I sometimes wonder if I come off as a paranoid conspiracy theorist when I talk to my clients about social media.
Hear me out.
Smarter people than me have hashed that idea out in articles and think pieces all over the internet: social media isn’t a strategy for business growth; it’s a tactic. It’s a tool in the tool box. But for small business owners, many of whom do their own social media, it’s easy for that point to get lost.
Take Facebook. When you have a business Facebook page, the platform immediately starts spamming you with “necessary” updates and information you need to put on your page, or it will automatically try to fill it in for you. You will get notifications about “engagements” with your page, views on your posts. The company also starts adding in phantom “this is what your promoted post would look like” ads on your feed, showing how many people you can “reach” using non-paid posts you have already created.
Many of my smaller clients, at some point, will approach me about adding in a paid service on one of the platforms or sites they use. When I ask where they got the idea to do the paid advertising or extra service, they usually think for a second, and then realize that the platform itself had suggested it.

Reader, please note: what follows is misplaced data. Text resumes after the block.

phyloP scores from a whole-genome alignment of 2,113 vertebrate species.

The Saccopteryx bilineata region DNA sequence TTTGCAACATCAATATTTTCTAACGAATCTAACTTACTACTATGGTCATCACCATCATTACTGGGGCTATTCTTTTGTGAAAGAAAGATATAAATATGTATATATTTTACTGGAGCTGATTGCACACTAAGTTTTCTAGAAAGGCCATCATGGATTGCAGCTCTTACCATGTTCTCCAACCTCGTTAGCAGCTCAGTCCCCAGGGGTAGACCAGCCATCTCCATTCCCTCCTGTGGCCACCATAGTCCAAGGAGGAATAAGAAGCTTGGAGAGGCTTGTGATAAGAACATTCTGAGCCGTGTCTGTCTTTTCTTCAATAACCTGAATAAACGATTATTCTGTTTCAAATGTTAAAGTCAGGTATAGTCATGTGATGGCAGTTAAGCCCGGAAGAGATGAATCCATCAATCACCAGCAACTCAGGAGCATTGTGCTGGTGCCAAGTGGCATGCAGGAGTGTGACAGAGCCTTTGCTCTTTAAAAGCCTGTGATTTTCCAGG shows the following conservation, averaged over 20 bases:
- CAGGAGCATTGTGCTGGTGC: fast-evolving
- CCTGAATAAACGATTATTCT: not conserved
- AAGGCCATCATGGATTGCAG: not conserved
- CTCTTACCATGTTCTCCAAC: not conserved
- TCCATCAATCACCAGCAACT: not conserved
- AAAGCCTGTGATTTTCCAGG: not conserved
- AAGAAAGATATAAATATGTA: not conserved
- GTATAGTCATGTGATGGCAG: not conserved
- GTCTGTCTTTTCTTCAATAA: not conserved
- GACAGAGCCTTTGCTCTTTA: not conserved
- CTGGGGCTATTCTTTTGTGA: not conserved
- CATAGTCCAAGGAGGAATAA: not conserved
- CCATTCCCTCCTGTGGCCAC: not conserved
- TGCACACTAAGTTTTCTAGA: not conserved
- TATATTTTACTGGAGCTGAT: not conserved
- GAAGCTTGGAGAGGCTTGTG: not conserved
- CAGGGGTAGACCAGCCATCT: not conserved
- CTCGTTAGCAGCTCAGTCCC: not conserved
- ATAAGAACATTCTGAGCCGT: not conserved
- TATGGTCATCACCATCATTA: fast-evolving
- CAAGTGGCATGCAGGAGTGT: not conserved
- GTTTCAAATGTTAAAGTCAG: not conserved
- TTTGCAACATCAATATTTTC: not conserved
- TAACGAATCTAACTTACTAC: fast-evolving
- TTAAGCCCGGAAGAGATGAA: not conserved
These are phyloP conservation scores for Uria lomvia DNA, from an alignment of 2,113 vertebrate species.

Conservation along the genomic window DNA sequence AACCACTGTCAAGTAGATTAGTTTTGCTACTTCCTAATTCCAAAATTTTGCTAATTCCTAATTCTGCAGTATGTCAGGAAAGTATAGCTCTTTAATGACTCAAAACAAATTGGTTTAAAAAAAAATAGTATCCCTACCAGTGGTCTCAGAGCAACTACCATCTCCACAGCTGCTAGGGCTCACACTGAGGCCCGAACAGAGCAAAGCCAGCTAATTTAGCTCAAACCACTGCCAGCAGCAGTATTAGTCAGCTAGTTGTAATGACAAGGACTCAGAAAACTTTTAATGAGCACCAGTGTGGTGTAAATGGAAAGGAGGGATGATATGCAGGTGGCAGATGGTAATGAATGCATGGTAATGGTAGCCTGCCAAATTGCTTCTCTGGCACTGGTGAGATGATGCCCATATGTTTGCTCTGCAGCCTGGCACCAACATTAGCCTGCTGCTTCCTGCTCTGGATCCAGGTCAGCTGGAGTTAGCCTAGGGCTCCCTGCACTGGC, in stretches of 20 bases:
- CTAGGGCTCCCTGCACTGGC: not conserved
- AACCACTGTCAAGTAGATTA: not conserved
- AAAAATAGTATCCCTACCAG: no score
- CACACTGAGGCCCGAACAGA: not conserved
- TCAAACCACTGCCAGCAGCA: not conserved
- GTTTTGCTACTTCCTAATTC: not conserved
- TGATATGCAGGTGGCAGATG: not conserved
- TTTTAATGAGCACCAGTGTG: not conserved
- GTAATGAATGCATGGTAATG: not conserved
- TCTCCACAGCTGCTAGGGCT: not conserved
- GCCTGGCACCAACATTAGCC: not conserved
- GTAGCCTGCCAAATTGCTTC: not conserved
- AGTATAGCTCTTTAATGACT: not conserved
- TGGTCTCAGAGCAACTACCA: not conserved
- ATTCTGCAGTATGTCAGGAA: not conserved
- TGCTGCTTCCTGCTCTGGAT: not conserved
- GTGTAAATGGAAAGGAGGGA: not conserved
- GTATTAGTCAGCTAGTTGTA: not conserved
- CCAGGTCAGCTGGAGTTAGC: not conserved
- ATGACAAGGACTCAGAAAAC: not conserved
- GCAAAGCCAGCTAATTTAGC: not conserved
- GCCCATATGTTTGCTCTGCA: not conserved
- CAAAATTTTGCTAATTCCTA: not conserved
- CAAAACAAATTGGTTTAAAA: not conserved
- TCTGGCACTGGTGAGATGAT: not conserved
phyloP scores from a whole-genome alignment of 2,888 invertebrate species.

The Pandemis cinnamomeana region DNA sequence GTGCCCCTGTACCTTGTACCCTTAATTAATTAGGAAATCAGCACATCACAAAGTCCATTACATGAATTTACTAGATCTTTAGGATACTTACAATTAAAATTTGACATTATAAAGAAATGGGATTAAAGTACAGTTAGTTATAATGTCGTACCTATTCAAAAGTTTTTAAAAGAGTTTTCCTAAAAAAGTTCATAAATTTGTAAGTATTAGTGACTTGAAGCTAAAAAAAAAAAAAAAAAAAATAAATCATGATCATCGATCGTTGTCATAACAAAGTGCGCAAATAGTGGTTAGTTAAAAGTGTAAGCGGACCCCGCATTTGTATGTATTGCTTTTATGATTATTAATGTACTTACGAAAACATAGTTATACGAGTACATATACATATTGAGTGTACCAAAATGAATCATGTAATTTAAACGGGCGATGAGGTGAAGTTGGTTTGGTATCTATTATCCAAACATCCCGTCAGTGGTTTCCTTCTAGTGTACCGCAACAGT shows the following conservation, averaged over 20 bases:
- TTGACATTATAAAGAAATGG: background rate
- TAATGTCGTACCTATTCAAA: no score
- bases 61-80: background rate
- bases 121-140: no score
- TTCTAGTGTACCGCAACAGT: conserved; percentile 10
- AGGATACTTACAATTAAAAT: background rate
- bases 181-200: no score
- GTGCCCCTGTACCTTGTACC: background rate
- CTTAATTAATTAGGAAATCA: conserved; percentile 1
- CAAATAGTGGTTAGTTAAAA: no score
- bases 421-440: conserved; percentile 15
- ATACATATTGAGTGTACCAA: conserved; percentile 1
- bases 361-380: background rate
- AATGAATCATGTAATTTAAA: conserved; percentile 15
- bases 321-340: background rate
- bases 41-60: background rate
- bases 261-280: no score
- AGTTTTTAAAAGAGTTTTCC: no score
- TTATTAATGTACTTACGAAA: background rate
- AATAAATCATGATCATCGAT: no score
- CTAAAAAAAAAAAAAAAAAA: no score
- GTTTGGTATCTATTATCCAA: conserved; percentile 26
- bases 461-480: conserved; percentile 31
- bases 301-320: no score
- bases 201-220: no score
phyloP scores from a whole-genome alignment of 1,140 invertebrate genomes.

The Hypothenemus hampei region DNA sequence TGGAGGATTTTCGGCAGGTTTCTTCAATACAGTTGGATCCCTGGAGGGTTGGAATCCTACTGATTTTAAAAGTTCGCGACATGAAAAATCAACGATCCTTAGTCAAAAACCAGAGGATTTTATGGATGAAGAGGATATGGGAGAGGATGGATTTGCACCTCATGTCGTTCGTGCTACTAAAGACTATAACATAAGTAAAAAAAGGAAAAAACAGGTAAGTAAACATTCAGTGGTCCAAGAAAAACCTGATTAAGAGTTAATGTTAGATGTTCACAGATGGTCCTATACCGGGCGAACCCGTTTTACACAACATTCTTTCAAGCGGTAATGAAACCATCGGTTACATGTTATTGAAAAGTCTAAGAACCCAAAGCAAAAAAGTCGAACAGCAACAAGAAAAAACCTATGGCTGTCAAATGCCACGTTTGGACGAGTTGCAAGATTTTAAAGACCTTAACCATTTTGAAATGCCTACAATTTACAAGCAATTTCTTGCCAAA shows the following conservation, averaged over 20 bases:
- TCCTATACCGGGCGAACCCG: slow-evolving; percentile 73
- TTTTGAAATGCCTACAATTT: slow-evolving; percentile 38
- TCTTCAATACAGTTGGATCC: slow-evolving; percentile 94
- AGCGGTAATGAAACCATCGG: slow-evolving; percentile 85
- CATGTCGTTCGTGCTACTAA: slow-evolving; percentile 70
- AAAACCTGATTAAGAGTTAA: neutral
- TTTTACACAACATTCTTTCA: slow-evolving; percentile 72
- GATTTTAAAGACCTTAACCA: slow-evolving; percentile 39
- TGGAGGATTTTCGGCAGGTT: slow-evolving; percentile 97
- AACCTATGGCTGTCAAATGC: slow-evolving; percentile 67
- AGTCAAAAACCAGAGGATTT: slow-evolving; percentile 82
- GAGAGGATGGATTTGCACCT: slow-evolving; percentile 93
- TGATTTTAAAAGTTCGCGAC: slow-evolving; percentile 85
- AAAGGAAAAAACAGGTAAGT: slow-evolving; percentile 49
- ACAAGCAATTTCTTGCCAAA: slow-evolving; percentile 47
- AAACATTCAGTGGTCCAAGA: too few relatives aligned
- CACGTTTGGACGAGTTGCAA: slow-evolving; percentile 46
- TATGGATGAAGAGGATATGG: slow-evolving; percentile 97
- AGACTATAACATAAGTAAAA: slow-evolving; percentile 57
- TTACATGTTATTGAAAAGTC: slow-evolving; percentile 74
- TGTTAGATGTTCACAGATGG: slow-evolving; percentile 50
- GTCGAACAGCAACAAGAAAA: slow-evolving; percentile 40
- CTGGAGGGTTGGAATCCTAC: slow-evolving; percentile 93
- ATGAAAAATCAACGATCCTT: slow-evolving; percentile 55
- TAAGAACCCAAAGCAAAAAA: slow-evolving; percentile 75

I like these services. They are helpful. I use many of them in my daily work. Sometimes paying for features is absolutely worth the investment.
But there is no doubting that Instagram wants you to use more Instagram. Mailchimp wants you to use Mailchimp. Airtable want you to organize your life using Airtable, and oh my goodness, does Facebook want you to use more Facebook.
I tell my clients that we should only pay for features with one eye on the fundamental reality: the more this platform can convince you that their service is good for your business, the more money (and time) you will spend with them. And they will take your money, and use it to further convince you to use more of their services to grow your business.
I know, I know, this is what the market looks like, how it functions. Like I said, sometimes I wonder if I sound like a business strategist or a conspiracy theorist. The business model behind these behemoths is obvious, even if somewhat out-of-sight.
But for individual business owners, the larger message can get lost. When you’re running a business, wearing seven different hats, and trying to keep up with a platform, you may not realize that these companies have a vested interest in creating a sense of urgency around using their services. When you use a platform a lot, you may not realize that the platform is a marketing machine for itself.
I want to steer my clients toward marketing and communications tactics that are the best use of their resources. That requires thinking about why we put certain resources toward what- and how those ideas got into our brains in the first place.